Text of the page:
Chicago’s Museum of Contemporary Art has taken on the daunting goal of recalibrating recent art history by calling attention to seminal contemporary artists that may have been overlooked by the predominantly white male dominated contemporary art establishment. The latest installment to this investment in art history is the newly opened Laurie Simmons retrospective entitled Big Camera, Little Camera after a photo she took in the 1970’s, which is included in this exhibition. Taking over most of the 4th floor, the exhibition features 200 works culled from thousands of works of art created by Simmons in her over 40 year career as an artist The exhibition is a compelling look at the evolution of an important though perhaps not well known visionary. The MCA gift store also features merchandise created with the artist specifically for this show.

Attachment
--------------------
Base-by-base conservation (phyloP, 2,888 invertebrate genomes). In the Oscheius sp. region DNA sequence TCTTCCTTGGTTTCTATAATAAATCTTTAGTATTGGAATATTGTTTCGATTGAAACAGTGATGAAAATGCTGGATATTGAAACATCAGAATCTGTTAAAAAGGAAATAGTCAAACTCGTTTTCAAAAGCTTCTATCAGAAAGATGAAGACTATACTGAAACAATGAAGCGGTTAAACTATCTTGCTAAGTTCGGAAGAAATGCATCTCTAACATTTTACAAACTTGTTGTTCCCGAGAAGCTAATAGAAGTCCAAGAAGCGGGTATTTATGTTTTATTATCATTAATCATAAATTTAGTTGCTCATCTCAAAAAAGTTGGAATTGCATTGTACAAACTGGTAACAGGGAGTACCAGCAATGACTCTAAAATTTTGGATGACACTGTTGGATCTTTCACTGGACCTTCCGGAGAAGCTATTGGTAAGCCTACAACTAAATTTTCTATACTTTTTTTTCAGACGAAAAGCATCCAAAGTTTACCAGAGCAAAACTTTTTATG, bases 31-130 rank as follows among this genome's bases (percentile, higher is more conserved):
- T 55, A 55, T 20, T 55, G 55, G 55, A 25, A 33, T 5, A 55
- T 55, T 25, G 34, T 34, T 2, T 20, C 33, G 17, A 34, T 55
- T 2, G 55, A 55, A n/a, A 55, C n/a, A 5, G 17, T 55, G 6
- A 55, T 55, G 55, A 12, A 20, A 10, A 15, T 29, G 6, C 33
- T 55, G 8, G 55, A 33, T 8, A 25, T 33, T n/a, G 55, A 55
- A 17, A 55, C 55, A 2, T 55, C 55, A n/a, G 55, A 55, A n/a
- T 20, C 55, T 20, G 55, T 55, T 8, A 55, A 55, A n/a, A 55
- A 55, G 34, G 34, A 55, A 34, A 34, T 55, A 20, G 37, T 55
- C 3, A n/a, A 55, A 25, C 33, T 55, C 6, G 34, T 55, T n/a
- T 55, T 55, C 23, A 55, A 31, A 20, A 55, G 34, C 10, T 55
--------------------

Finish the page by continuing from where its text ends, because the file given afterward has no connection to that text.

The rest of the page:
The exhibition begins with early work: portraits of her New York friends shot against wallpaper she had hung specifically as a backdrop: the tentative beginning of her set building process, creating environments for her vision to take place. Her concerns include examining gender roles and expectations, commercialism, the rise of American consumer culture, what is and is not real through dolls including ventriloquist puppets, and life sized sex dolls. Simmons worked in color photography (color is very important to her) before color photography was considered “ art” because all serious artists worked in Black and White. There is a self-conscious archness to her work, as well as an activism as she deconstructs fashion photography or creates vignettes with tiny dollhouse figures, or creates an immense mural photo of intensely colored plastic household goods to comment on our consumerism. Simmons has branched out also into filmmaking and has brought some of her early work to life as it were by creating objects human sized and filming with surrealistic plots, as in her movie The Music of Regret, starring Meryl Streep and some of the objects with human legs you see in midcareer works. The films are playing in one area of the exhibition, and there will be screenings and discussions. This is an exhibition that will make you laugh and make you think. Take some young folks with you to normalize seeing a major retrospective by women artists. Laurie Simmons Big Camera, Little Camera runs through May 5th.at Chicago’s Museum of Contemporary Art at 220 East Chicago Avenue. Anyone stating to the ticket booth that they have been affected by the Gender Pay Gap will only have to pay 81% of the admission fee, to atone for the fact that women only make 81% of what men do for the same job. For more information, exact gallery hours, additional events, go to https://www.mcachicago.org/Exhibitions/2019/Laurie-Simmons-Big-Camera-Little-Camera